(Color online) Layout of the optical and inlet systems.
Ring-down trace with single exponential fit.
(a) Schematic of the instrument frame and optical table mounted in the P-3 fuselage. (b) Inlet fast flow system and winglet.
Schematic of the sealed, automated filter changer.
Measurement of the wall loss rate (upper trace, solid points) through PFA tubing from exponential fit to the ratio of the concentration measured in two channels against the mean residence time between them. Repeated measurements gave a net loss rate of . The lower trace (open circles) shows the additional loss due to insertion of the machined, PFA pistons that hold the filter in place. The loss rate is similar in this trace, but there is a constant offset indicating a point source loss for in the flow system.
(a) Measurement of the wall loss rate in the heated system at typical flows, converter, and measurement cell temperatures. (b, c) Measurement of the conversion efficiency as a function of heated channel flow rate and preconverter temperature in the field using two different CaRDS instruments sampling from the same manifold. The reference instrument had a flow of and a preconverter temperature of . Variation of the flow and temperature on the second instrument showed that the conversion is not a strong function of the conditions over a flow range of and preconverter temperature of .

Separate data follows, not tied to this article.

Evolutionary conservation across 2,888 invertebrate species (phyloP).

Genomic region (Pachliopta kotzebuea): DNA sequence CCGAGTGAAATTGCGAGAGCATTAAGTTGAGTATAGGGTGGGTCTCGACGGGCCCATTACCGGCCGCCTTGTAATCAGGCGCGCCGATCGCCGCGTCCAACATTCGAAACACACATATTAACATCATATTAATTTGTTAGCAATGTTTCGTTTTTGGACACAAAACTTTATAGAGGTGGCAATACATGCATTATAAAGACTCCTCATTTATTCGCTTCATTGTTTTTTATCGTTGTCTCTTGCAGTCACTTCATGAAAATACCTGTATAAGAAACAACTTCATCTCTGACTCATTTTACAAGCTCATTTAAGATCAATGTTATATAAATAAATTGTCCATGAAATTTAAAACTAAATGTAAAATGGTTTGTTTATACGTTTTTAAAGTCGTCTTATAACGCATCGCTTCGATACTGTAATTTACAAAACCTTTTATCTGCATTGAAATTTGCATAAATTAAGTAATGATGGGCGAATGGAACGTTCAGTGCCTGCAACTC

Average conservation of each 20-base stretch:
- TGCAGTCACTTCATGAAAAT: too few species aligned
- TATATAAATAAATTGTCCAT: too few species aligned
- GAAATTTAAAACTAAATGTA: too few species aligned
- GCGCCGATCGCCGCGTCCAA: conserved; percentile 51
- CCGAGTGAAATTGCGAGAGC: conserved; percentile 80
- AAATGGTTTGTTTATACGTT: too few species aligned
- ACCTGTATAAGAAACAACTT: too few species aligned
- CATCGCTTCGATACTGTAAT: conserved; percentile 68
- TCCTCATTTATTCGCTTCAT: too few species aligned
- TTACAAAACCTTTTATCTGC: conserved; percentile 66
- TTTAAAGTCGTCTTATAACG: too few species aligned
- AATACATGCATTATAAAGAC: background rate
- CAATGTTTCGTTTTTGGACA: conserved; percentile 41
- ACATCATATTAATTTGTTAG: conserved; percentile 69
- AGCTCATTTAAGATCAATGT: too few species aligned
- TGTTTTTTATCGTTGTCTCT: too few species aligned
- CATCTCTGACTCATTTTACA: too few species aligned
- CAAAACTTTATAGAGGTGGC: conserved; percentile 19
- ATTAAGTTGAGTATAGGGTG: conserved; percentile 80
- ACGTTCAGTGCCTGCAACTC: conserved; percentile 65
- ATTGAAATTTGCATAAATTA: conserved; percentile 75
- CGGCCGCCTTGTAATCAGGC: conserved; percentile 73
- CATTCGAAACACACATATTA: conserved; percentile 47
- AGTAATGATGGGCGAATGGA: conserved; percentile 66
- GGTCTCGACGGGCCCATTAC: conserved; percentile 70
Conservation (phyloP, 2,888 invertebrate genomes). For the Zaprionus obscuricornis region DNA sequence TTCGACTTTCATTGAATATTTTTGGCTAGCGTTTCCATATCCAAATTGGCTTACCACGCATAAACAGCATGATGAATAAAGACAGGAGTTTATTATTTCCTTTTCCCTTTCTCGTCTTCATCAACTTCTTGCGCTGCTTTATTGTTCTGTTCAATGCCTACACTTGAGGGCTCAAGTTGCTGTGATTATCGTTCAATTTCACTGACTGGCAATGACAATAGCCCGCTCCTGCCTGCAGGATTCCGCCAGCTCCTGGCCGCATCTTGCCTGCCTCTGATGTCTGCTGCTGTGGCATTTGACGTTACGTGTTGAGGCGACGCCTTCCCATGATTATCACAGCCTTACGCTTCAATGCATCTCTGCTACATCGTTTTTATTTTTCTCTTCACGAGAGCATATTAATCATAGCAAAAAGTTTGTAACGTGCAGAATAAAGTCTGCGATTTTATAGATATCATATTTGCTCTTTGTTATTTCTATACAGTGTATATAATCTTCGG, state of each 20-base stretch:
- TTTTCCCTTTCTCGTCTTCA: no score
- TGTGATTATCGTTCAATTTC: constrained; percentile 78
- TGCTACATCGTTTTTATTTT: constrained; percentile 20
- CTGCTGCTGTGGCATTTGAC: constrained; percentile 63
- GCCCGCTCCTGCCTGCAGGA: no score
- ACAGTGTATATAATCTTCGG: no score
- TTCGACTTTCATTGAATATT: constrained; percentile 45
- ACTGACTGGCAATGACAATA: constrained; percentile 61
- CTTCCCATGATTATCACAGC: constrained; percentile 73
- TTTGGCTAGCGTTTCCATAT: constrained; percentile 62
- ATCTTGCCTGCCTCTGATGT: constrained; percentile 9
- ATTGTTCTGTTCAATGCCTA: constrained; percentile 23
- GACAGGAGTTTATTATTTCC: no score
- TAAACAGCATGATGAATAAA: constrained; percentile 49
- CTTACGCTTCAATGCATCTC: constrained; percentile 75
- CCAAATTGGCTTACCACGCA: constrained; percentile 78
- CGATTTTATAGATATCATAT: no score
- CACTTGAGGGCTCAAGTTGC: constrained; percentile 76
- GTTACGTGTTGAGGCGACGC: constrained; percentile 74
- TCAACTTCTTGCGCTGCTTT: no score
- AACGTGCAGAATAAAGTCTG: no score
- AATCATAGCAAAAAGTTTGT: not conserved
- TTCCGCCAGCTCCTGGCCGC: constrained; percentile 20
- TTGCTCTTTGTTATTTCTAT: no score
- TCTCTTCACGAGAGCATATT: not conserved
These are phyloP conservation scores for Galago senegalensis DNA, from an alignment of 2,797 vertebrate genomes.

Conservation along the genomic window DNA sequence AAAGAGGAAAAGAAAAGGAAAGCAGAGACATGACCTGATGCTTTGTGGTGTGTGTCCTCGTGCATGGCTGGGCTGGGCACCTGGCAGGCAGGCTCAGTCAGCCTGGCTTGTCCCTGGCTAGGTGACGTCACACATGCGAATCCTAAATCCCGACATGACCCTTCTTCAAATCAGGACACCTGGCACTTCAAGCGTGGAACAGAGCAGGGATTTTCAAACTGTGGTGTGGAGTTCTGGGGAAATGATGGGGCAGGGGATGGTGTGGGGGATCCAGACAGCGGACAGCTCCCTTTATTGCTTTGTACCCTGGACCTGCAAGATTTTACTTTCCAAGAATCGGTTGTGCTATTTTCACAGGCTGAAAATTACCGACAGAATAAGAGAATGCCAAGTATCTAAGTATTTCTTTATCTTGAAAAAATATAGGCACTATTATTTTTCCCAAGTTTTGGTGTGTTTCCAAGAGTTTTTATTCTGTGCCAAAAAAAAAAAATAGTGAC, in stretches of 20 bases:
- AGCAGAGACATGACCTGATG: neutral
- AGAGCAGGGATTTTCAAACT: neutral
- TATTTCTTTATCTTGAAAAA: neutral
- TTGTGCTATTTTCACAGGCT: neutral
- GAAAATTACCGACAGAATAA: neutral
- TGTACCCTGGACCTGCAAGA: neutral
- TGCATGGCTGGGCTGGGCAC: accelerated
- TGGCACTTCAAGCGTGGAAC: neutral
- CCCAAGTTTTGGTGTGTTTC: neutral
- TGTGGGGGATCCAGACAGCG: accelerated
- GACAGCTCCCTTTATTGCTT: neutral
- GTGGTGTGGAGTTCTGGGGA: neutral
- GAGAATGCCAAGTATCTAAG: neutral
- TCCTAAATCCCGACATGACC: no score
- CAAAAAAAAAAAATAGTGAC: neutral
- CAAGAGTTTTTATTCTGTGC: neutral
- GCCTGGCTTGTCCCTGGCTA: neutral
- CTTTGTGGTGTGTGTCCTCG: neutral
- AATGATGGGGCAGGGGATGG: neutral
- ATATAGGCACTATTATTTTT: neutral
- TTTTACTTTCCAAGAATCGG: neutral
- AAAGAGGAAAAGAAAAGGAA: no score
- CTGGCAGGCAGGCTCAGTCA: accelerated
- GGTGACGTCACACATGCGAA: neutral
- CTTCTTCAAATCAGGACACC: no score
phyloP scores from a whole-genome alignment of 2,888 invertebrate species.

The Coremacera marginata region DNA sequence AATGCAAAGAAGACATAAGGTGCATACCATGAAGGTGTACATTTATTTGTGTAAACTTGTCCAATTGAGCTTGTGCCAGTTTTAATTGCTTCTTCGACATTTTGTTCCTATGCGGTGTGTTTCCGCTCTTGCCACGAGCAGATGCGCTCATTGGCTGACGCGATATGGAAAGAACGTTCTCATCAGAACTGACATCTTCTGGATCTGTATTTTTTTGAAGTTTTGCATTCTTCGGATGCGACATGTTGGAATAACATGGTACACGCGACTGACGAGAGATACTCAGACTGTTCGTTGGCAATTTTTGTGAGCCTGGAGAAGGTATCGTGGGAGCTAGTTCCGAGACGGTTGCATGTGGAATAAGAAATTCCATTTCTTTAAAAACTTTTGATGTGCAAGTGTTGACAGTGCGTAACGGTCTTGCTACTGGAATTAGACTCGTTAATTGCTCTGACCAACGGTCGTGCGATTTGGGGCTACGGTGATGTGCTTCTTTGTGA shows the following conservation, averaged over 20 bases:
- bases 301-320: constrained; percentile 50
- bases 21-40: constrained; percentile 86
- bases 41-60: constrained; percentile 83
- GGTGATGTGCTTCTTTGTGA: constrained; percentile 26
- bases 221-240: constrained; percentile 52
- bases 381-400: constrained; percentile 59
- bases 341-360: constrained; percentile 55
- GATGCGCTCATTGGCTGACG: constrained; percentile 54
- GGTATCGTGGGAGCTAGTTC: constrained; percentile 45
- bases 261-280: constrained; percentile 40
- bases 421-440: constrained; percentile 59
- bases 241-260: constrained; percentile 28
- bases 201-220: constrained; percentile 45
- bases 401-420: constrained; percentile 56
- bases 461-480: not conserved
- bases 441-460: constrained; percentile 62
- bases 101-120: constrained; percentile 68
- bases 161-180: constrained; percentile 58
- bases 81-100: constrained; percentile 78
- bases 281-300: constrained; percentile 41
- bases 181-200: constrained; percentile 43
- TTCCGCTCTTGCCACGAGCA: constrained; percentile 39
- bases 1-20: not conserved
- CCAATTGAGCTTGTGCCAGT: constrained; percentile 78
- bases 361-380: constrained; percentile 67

Allan variance plots of the instrument baseline in the laboratory (plot A) and from the aircraft during a daylight flight on July 27, 2004 (plot B). The laboratory data have a sensitivity of at but average to a detection limit below at . The aircraft data are considerably noisier, with a sensitivity of and a detection limit at of averaging of .
Results from the test flight of the CaRDS instrument on the NOAA P-3 in March, 2004. Upper left: flight track. Lower: time series of , , and altitude. Upper right: variation of the instrument detection sensitivity (lower axis) and ring-down time constant (top axis) with altitude. The increase in sensitivity due to the increasing ring-down time constant and reduced turbulent flow noise approximately cancels the decrease in ambient number density, leading to a nearly altitude independent sensitivity.
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